Instead of B2C or B2B, think about H2H: human to human interactions.
Every business is comprised of humans.
The first chapter of the book deals with creating a remarkable customer experience. It compares the traditional dentist office experience with filling out the forms with a chewed up ballpoint pen versus quick and effective mobile forms that are compatible with your cell phone, follow up calls two hours, 24 hours, and seven days after procedure, etc.
Companies spend exorbitant amounts to acquire new customers but are hemorrhaging customers at a staggering amount.
Why is that? Because they are more excited about the chase, rather than the catch.
Customer retention is low cost and high profitability!
Customer service is reactive, customer experience is proactive.
The phases of the customer journey:
Video and unscripted impromptu handheld video is more likely to reach and be heard by your customer then a full-service design video.
When giving gifts, think of what you would get your brother-in-law or a family member and give the same type of gift to your customers. A branded mug or koozie is just a marketing tool. Send a personalized gift.
The assess phase can be described as the traditional sales and marketing phase. The customer literally decides what are they want to use your product or service. And the handoff from sales and marketing the customer retention and service is usually pretty poor. Do your homework about your perspective and current clients, if you can find one small detail that wows them, like buying them a special type of beverage your client likes, you can win the business.
- Think build-a-bear experience
Think about the customer’s experience and try to give unexpected delight that almost always has nothing to do with your service or product.
Add a ritual or initiation for new customers going from one state to the next step, much like wrapping them in green cellophane or singing karaoke (as described in the book).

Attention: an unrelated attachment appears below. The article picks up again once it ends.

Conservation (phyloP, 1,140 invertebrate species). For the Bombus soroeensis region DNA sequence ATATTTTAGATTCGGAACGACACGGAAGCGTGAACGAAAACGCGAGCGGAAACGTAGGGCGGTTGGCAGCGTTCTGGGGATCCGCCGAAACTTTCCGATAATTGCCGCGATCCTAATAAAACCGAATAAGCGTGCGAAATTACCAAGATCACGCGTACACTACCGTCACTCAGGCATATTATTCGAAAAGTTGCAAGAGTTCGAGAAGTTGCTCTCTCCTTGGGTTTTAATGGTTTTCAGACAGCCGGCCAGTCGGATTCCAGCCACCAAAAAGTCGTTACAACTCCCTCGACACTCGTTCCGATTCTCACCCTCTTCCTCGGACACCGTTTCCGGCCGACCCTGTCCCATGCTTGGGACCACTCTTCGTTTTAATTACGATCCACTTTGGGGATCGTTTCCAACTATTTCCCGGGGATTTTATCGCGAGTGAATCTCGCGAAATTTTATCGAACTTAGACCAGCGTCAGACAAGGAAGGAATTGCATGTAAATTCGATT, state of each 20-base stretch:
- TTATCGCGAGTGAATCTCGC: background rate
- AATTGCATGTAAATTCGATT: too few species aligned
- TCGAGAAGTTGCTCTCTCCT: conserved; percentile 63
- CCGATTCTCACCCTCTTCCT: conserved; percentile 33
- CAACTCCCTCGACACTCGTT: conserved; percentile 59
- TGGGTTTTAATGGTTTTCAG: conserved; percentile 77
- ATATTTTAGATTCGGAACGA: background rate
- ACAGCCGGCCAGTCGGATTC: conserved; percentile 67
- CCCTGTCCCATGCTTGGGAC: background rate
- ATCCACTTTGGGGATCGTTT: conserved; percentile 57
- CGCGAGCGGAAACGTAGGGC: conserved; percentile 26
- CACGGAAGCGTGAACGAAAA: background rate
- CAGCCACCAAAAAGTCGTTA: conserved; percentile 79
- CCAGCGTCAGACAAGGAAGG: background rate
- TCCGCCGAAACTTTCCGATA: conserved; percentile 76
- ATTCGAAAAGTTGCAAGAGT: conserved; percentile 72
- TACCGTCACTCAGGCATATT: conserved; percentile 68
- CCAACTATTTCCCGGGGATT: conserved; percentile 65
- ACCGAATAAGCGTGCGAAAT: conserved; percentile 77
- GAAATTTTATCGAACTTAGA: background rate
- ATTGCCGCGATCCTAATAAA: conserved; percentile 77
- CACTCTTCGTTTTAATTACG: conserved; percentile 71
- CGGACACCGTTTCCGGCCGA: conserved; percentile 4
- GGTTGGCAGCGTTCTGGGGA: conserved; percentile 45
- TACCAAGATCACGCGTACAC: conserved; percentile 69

Introduce “Bob” before the wedding day, not on the wedding night. “Bob” being the crazy uncle who spent 10 years in prison and just got out.
This happens all the time with sales managers and account managers. Make the transition smooth when gong from the sales guy to the account executive handoff stage.
To avoid Buyer’s Remorse, send out customized video reaffirming your customer’s purchase or send them a personalized story.
- Look to Book in a Box.
Confirm the purchase as quickly as possible. Make any touchpoint remarkable. Think about ways to avoid and deter buyer’s remorse.
This happens after the sale and is the first true impression the client has with your product or service. Think pre-charged apple iPods right out of the box. Paint the client a picture of what is going to be like to work with you. Surprise and delight.
How can you make your emails and other touchpoints more exciting and engaging?
This is the phase work you help your customers settled into a new reality. The author gives his guests at his house a glass of water to drink to acclimate to the Denver Colorado altitude.
People do want to know how the sausage is made, so show them how and keep them informed every step along the way so that they are engaged.
Literally map out the entire process from the Assess phase all the way to the final follow up.
Celebrate with the client once they’ve achieved their desired result or goal. A sale is not a sale until the customer has gotten results.
Your client survey should be fun. Nobody likes to fill out a boring survey or just rate somebody five stars. Instead, have them on a scale of 1 to 5 using movie quotes as the descriptors. Like “you complete me” to “say hello to my little friend.”
Only after you have given your clients a ton of value, should you ask for testimonials.
Think of how Lady Gaga “adopts” 1% of her most loyal fans, calls them “Little Monsters, and calls them backstage for gifts or drinks.
Don’t be afraid to give your top customers a limited edition gift that can’t be bought anywhere else. Through their social media, you can find out what their likes and dislikes are for the past six months
Give your customers the necessary tools to refer more customers to you.
Don’t ask for referrals too soon, or you could destroy the customer relationship.
Specifically, guide your customers on how to give a testimonial. Don’t just send an email, say that we’ve been working together and a very long time and we really enjoy it would you be willing to provide some feedback. Go ahead and draft a testimonial for them and allow them to edit as necessary.
Go above and beyond to give your most loyal customers experiences or gifts they would not have access to otherwise.
How to implement the steps:
- Investigate – use social media to find out the likes of every one of your customers (LinkedIn, Facebook, Pinterest)
Your gift doesn’t have to be expensive, it just has to be thoughtful and personalized. Avoid giving a gift card to national retail chains for Christmas presents.
Create an artifact, which is something that maintains value and stays in the gift receiver’s family for years to come. Think of giving the gift to the whole family including the spouse and kids.
Giving gifts to your customer’s assistant or team members can also make you look like a hero.
Eliminate your logo, your tagline, or anything about you when giving a gift.